Loyola students build bonds by learning socially acceptable swing dancing

2012-05-10T21:45:00Z 2012-05-11T06:26:26Z Loyola students build bonds by learning socially acceptable swing dancingBy JOE NICKELL of the Missoulian
May 10, 2012 9:45 pm  • 

Like plenty of today’s high school students, Morgan Griffin has learned much of what he knows about dancing from YouTube. But unlike many of his peers, he isn’t worried about what his parents and teachers will think about his moves.

On Thursday morning, in a corner of the old gymnasium at Loyola Sacred Heart High School, he showed off some fancy tricks in front of a group of teachers and dance judges, rolling his partner, Becky Berland, repeatedly over his back and twirling her at high speed.

“We just watched what other people were doing on YouTube and figured it out ourselves,” said Griffin, panting and grinning after the dance. “It’s nice to have some tricks you can pull out when the music is playing.”

Griffin and Berland were among more than 90 students who participated in a morning sock hop and dance contest at Loyola. Led by English teacher Jennifer Walworth, the dance showcased swing moves taught to the students over the course of the school year by Walworth, fellow English teacher Tayleigh Sykes and a handful of other teachers.

Walworth said that she started teaching the students to swing dance last year out of a desire to create a wider web of bonds among students, and to help those same students learn a more socially acceptable style of dance than they commonly see in popular music videos on YouTube.

“In the last few years, there’s been a lot of flak across the nation about school dances being canceled because of all the grinding,” she said, referencing a sexually suggestive style of dance (also known as “freaking”) that in recent years has migrated from the sets of music videos and “Jersey Shore” into many high school dances, much to the chagrin of administrators and parents.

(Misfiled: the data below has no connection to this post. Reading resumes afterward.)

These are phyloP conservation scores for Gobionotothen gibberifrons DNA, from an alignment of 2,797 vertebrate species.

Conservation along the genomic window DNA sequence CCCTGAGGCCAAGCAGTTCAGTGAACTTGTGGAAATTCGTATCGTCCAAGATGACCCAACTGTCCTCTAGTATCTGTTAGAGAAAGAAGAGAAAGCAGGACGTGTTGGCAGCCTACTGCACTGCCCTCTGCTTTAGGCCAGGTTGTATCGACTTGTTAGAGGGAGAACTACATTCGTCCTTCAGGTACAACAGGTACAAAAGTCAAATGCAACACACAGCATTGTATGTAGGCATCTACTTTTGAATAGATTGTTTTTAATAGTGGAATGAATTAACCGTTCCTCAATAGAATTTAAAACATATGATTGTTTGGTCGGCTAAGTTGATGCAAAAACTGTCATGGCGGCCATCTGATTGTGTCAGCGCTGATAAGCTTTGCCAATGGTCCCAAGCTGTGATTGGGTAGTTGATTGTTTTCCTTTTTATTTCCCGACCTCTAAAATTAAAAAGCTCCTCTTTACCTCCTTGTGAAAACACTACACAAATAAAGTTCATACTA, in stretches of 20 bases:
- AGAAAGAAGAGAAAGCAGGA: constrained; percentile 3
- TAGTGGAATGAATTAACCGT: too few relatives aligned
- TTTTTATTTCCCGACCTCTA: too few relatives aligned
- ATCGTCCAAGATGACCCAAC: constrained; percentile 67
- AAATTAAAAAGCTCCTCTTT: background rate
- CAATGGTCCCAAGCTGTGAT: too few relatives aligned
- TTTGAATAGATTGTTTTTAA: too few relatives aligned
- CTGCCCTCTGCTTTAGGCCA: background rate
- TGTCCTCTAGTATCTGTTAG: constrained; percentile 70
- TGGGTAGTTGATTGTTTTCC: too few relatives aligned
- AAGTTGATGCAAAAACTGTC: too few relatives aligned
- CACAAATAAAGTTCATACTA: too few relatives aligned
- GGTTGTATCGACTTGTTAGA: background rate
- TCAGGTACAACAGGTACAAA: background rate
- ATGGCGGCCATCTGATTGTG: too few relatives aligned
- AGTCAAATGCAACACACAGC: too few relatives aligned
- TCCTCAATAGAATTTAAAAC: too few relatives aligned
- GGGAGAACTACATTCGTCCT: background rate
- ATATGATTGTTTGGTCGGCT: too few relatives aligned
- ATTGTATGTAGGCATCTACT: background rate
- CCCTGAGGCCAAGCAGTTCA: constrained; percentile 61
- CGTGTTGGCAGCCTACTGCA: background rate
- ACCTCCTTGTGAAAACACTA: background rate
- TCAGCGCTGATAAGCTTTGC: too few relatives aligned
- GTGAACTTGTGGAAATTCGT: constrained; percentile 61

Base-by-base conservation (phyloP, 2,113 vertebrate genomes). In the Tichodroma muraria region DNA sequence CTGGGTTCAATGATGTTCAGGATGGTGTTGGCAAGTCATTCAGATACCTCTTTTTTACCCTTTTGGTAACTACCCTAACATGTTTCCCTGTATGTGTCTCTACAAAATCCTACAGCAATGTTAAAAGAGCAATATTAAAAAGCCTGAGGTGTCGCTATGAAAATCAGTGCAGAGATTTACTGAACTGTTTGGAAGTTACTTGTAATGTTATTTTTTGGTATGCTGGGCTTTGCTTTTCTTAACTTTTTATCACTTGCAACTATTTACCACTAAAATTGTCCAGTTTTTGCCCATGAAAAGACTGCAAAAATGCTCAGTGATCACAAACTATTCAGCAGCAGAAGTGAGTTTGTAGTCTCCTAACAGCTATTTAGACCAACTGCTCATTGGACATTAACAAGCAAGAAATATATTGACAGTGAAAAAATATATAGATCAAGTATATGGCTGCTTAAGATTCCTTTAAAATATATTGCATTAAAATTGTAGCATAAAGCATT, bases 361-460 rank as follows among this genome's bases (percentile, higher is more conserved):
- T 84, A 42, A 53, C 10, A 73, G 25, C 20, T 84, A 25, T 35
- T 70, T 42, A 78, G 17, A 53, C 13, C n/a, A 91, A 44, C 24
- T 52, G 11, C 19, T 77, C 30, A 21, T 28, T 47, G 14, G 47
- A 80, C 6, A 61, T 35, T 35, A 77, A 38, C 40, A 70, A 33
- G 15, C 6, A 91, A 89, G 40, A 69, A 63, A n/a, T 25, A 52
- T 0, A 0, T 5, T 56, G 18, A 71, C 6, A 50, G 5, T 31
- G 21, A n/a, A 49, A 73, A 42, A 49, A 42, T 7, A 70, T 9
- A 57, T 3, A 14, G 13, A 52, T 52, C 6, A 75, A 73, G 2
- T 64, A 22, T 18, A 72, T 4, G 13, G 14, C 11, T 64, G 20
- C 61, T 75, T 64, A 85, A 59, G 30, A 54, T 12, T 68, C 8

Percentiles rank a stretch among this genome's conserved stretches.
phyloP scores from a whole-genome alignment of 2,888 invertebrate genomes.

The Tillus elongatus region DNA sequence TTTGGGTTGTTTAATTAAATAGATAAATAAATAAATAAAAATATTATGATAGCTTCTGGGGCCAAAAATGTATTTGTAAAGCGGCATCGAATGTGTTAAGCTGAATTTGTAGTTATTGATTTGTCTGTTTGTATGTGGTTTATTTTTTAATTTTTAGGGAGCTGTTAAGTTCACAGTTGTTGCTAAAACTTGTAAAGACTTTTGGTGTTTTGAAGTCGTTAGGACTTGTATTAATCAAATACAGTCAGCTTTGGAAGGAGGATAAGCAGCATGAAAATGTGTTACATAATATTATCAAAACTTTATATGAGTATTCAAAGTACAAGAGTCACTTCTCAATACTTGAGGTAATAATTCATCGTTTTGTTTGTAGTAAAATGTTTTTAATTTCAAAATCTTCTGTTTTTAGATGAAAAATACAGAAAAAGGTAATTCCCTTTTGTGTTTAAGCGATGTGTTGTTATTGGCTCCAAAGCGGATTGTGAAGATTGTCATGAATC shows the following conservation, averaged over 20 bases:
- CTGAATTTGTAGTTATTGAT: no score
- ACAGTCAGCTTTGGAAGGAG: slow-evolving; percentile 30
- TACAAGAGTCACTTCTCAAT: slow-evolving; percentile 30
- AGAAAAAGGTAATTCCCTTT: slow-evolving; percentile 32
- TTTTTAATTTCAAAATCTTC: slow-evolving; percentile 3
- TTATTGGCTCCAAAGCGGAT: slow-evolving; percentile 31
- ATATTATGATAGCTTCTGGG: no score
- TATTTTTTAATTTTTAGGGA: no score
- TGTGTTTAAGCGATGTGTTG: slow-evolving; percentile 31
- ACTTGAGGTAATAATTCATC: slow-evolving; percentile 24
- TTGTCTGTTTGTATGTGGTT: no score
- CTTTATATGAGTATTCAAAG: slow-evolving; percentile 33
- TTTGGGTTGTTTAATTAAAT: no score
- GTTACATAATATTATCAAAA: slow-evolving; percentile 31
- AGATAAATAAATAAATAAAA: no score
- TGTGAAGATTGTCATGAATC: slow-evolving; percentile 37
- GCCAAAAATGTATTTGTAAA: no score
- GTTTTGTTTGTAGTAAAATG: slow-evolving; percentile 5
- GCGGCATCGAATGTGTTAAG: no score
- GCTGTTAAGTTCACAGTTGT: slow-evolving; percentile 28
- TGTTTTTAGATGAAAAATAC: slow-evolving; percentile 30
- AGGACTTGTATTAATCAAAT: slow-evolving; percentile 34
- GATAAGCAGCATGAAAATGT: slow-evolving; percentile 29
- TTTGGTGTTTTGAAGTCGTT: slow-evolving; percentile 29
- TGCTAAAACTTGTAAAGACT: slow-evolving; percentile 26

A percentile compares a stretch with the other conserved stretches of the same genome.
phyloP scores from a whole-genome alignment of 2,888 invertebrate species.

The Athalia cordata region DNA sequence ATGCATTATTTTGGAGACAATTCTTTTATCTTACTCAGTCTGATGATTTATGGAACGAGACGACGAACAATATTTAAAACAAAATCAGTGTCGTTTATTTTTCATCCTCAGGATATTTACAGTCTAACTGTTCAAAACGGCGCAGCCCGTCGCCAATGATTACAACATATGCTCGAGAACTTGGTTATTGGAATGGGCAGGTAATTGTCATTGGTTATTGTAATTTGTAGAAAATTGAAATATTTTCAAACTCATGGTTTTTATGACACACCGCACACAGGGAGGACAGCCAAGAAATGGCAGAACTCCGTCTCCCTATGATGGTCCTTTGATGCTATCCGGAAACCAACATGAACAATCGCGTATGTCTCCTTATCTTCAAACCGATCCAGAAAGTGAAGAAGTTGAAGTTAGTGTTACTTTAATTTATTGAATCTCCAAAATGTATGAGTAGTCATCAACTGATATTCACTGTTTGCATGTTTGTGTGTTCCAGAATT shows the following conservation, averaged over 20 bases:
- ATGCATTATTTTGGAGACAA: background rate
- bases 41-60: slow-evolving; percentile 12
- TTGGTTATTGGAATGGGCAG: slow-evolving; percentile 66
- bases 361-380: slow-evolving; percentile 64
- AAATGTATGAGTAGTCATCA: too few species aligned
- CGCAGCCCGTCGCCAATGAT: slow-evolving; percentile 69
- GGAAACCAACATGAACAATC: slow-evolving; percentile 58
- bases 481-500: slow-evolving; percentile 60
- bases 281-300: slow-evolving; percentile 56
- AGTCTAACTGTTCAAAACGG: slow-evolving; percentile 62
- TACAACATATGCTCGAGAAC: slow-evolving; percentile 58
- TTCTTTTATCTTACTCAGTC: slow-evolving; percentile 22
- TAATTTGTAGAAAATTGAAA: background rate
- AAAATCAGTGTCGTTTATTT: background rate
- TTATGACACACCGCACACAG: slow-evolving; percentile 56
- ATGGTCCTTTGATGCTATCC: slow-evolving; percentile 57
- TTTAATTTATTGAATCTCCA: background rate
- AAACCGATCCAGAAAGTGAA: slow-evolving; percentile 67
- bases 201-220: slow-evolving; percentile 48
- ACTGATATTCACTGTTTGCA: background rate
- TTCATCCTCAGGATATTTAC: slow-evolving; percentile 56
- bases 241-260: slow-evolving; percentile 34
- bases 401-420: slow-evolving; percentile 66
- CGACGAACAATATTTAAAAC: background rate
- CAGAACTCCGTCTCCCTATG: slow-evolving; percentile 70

“The thing is, the kids were saying, ‘Yeah, but we just don’t know how to dance,’ ” continued Walworth. “So this seemed like a great way to build community, teach the students something new that they can use for the rest of their lives and just share something that I enjoy.”


Walworth’s plan dovetailed neatly with a schoolwide program at Loyola known as LSH Advocacy Groups, which aims to build pockets of community within the school. Every year, each teacher is assigned a group of students to mentor through the program.

“Each teacher is supposed to find their own way to help create a sense of community within the school,” said Walworth. “So I’d have a group of 16 freshman or sophomore girls, and throughout the year I would work with them to help them build connections among themselves and with their larger peer group.

“I didn’t know a better way to create community than through dance.”

That inspiration bore out at Thursday’s dance, where students from all classes and corners of the school gathered and worked through a dance card of eight partners while the school’s band played classic swing tunes including “In the Mood,” “Jumpin’ at the Woodside” and “Night Train.”

“I’ve enjoyed having everyone get together and be able to have fun doing the same style of dance,” said Leo John Bird, an energetic junior who participated in Thursday’s dance. “You can add your own funky twist, and it’s just nice to accomplish a difficult style of dance rather than just waving your arms and legs around.”

Maddy Malsan, a senior at the school, came dressed for the dance in a polka-dot blouse, white skirt, pink Converse tennis shoes and colorful knee-high socks.

“I’ve really like dancing, hanging out, and dressing up – obviously,” she said, gesturing with a laugh to her own outfit. “I think it’s way better and more appropriate for school and a great thing to learn.”

Reporter Joe Nickell can be reached at 523-5358, or on

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